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I am planning to design a LED lamp using a 6V power supply from a lead-acid battery with a rating of 4.5Ah. I want to connect 20 LEDs (LED's rating is 20mA 2V) in parallel to achieve maximum brightness. I calculated the resistor I will use is about 100 ohms to 120 ohms.

  • What power rating of the resistor must I use?
  • Is my calculation correct and
  • what is the the current in each branch.
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  • \$\begingroup\$ The current in every branch should ideally be 20mA (for the LEDs specified). \$\endgroup\$
    – Andy aka
    Commented Aug 13, 2013 at 21:51

2 Answers 2

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Using Ohms law. Since we know the current, source voltage, and LED forward voltage drop, we must calculate for the series Resistor. R = (V Source - V Forward) / I.

(6V - 2V) / 0.02A = 4V / 0.02A = 200Ω

220Ω is the next resistor up.

Now since we have the resistance, we can calculate Wattage of the Resistor. P = V (of Resistor) * I

4v * 0.02A = 0.08W or less than 1/8th (0.125) Watts. A 1/8W Resistor would work.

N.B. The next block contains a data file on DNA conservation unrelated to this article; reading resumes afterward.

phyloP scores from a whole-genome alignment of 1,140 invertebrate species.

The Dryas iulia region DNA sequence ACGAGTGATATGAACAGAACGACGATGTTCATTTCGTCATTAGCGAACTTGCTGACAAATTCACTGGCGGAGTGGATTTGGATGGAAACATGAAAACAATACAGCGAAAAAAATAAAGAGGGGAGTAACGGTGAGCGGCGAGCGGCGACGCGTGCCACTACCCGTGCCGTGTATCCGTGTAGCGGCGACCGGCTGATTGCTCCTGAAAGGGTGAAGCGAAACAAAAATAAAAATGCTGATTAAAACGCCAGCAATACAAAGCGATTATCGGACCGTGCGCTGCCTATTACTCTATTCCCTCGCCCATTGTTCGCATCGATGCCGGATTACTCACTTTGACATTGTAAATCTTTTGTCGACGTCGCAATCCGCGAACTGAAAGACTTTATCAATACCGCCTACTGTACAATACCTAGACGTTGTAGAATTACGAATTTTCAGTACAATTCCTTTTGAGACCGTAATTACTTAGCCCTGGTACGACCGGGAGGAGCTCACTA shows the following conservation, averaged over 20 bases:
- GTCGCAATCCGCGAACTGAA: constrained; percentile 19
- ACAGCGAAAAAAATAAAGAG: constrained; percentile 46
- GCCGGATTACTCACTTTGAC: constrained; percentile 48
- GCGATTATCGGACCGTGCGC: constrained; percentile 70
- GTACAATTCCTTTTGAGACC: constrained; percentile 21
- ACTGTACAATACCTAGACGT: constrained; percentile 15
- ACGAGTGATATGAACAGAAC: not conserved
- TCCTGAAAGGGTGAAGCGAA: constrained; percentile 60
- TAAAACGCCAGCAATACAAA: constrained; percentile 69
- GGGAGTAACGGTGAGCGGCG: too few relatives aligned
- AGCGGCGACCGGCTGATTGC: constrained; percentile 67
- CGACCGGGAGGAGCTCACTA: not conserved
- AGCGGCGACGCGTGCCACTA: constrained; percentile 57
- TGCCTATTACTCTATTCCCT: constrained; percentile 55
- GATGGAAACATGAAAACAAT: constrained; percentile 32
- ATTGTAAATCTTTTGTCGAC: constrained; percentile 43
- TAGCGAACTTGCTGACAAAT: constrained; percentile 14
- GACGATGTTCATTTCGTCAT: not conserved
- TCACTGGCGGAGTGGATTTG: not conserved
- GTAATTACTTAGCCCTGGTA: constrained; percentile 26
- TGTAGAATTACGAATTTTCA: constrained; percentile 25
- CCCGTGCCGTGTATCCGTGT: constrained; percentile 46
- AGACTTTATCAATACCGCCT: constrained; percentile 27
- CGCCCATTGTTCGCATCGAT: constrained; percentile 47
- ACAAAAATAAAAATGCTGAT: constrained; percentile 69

A better solution is two leds in series, sharing the current.

(6 - 2 - 2) / 0.02 = 100Ω
2v * 0.02A = 0.04W. A 100Ω 1/8W would work.

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The ohm's law solution is correct, but using dropping resistors in the first place wastes power, as I^2R, or I*V.
So the first iteration is to put pairs of LEDs in series. Now, we have 6V-4V=2V, to be dropped when 20mA is flowing, or you need a 100 ohm resistor. Power wise, the 100 ohm resistor has 2V * 20mA = 40mW being dissipated in it...you will need to work hard to find a resistor with that small of a power rating, and get out the tweezers to pick it up and a magnifier to see it.

You can also try this with triplets of LEDs, trying perhaps 10 ohm resistors to balance the currents between the triplets. This means you are putting very little power into the resistors. However, you might not get the best results as the battery weakens.

A more sophisticated solution, especially if the triplets of LEDs vary too much in brightness, is to put all the LEDs in a string and use a current-mode DC-DC converter circuit to get whatever battery voltage is needed to drive the single string, or perhaps just a few strings with balancing resistors.

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